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How Much Do Physical Therapy Assistants Make?

NurseJournal Staff
Updated September 28, 2022
Looking for a high-paying allied healthcare career where you can make a difference in patients' lives? Check out this guide to physical therapy assistant salaries.
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Physical therapy assistants (PTAs) work with physical therapists to improve the quality of patients’ lives. These professionals help patients regain mobility, physical function, and coordination as they recover from injuries and illnesses. Compared to physical therapists who must complete a doctor of physical therapy degree to practice, PTAs can enter the workforce relatively quickly, after earning an associate degree in two years or less.

As the demand for PTAs grows, professionals can expect ample and well-paid employment opportunities in a variety of healthcare settings.

Average Salary for Physical Therapy Assistants

A physical therapy assistant salary varies by location, years of experience, and clinical setting. According to a May 2021 earnings report from the U.S. Bureau of Labor Statistics (BLS), PTAs make a mean annual salary of $60,740, or $29.20 an hour. PTAs rank among the highest paid in the allied health career professions, earning more than dental assistants and nursing aides.

The BLS also expects demand for PTAs to increase by 32% from 2020 to 2030, much faster than the national average for all occupations. In response to the need by the baby boomer population to address chronic medical conditions and related mobility issues, the demand for physical therapy assistants and aides should continue to grow by 23,800 openings each year in that time frame.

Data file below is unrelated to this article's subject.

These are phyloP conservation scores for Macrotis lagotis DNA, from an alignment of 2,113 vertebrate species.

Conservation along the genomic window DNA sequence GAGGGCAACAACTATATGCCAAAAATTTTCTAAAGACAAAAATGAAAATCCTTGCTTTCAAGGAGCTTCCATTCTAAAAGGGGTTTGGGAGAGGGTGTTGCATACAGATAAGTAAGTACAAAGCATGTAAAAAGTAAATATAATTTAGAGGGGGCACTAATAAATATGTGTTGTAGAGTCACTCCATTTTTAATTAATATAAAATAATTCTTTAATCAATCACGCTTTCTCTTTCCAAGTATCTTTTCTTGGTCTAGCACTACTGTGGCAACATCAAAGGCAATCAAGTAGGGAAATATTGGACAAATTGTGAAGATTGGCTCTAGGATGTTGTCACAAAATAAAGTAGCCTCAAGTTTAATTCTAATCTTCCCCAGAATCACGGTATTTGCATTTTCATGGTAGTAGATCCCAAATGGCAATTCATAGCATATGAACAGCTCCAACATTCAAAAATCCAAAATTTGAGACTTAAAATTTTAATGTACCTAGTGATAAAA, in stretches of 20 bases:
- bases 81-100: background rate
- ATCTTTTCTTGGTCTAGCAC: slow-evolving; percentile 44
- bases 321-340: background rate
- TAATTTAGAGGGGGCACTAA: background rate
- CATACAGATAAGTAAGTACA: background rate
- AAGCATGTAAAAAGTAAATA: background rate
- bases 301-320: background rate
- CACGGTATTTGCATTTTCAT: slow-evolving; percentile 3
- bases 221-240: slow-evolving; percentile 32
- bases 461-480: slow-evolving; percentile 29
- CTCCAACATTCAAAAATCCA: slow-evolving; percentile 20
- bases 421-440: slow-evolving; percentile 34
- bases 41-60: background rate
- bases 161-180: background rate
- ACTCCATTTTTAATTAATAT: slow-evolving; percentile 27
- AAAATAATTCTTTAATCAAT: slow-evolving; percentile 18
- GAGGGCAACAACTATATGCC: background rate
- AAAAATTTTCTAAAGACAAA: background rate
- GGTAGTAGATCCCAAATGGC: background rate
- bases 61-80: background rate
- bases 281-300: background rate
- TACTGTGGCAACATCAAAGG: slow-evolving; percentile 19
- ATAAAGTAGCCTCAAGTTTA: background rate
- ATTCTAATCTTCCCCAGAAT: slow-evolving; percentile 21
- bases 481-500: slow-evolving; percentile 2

Average Annual Salary
Source:BLS, 2022

Average Hourly Wage
Source:BLS, 2022

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The Highest-Paying States for Physical Therapy Assistants

Where you work significantly impacts how much you can make as a PTA. The five top-paying states for PTAs offer salaries that range from about $7,000-$11,000 above the national average for this occupation. California ranks as the highest-paying state, followed by Rhode Island, New Jersey, Texas, and Connecticut.

The top-paying states tend to have the highest rates of job growth and employment openings, due in part to aging populations and the unmet need for therapeutic and rehabilitative healthcare. States where the cost of living runs higher than the national average typically offer more competitive salaries.

Highest-Paying States
StateAverage Salary
Rhode Island$70,690
New Jersey$70,450

Source:U.S. Bureau of Labor Statistics (BLS)

3 Ways to Increase Pay As a Physical Therapy Assistant

Physical therapy assistants do not make as much as physical therapists. However, once established in their career, PTAs can increase their earning potential and career options by obtaining certifications, changing practice settings, and working as travel PTAs.

  1. 1

    Become Certified or Complete Additional Education